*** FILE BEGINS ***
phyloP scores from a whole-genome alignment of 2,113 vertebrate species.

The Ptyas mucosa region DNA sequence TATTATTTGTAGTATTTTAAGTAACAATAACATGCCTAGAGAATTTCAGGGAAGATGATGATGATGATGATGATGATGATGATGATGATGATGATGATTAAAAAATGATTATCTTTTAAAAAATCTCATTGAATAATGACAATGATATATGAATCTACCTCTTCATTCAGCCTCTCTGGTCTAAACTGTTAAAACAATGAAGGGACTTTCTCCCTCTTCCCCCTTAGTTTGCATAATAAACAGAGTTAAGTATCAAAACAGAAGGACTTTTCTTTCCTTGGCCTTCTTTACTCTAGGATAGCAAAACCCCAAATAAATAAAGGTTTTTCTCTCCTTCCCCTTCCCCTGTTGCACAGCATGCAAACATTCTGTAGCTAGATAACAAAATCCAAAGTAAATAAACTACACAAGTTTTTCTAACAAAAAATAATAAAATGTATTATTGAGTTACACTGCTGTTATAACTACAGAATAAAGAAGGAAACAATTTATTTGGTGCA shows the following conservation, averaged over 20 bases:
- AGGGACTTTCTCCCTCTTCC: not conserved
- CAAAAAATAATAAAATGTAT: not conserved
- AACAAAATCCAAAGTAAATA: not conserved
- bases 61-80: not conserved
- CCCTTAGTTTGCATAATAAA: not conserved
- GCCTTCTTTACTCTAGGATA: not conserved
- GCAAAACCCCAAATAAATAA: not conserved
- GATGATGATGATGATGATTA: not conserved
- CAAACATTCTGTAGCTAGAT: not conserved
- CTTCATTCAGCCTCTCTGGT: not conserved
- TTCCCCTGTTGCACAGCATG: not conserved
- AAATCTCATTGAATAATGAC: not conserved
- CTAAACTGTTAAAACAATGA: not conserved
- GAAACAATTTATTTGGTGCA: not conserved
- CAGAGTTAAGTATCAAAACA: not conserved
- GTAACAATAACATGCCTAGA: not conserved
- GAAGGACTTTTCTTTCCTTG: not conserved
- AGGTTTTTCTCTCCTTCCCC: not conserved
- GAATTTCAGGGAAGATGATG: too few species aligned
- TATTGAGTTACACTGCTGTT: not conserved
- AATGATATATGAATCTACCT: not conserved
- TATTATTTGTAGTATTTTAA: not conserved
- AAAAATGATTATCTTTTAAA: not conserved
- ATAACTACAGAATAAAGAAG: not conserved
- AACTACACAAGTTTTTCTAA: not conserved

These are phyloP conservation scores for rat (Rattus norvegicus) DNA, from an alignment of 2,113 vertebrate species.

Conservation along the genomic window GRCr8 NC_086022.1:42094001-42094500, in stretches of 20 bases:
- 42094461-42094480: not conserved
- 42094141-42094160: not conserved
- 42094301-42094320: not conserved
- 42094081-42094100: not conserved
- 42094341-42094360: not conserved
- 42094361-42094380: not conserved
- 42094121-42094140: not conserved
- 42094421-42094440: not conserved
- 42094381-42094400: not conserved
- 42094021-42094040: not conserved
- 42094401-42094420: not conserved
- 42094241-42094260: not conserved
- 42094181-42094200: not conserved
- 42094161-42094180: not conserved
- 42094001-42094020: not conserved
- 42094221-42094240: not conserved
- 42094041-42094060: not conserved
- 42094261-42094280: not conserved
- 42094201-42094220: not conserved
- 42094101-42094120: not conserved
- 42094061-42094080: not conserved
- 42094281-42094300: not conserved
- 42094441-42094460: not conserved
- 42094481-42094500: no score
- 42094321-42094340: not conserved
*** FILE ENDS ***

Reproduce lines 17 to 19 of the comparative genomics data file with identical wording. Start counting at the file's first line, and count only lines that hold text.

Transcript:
- CAGAGTTAAGTATCAAAACA: not conserved
- GTAACAATAACATGCCTAGA: not conserved
- GAAGGACTTTTCTTTCCTTG: not conserved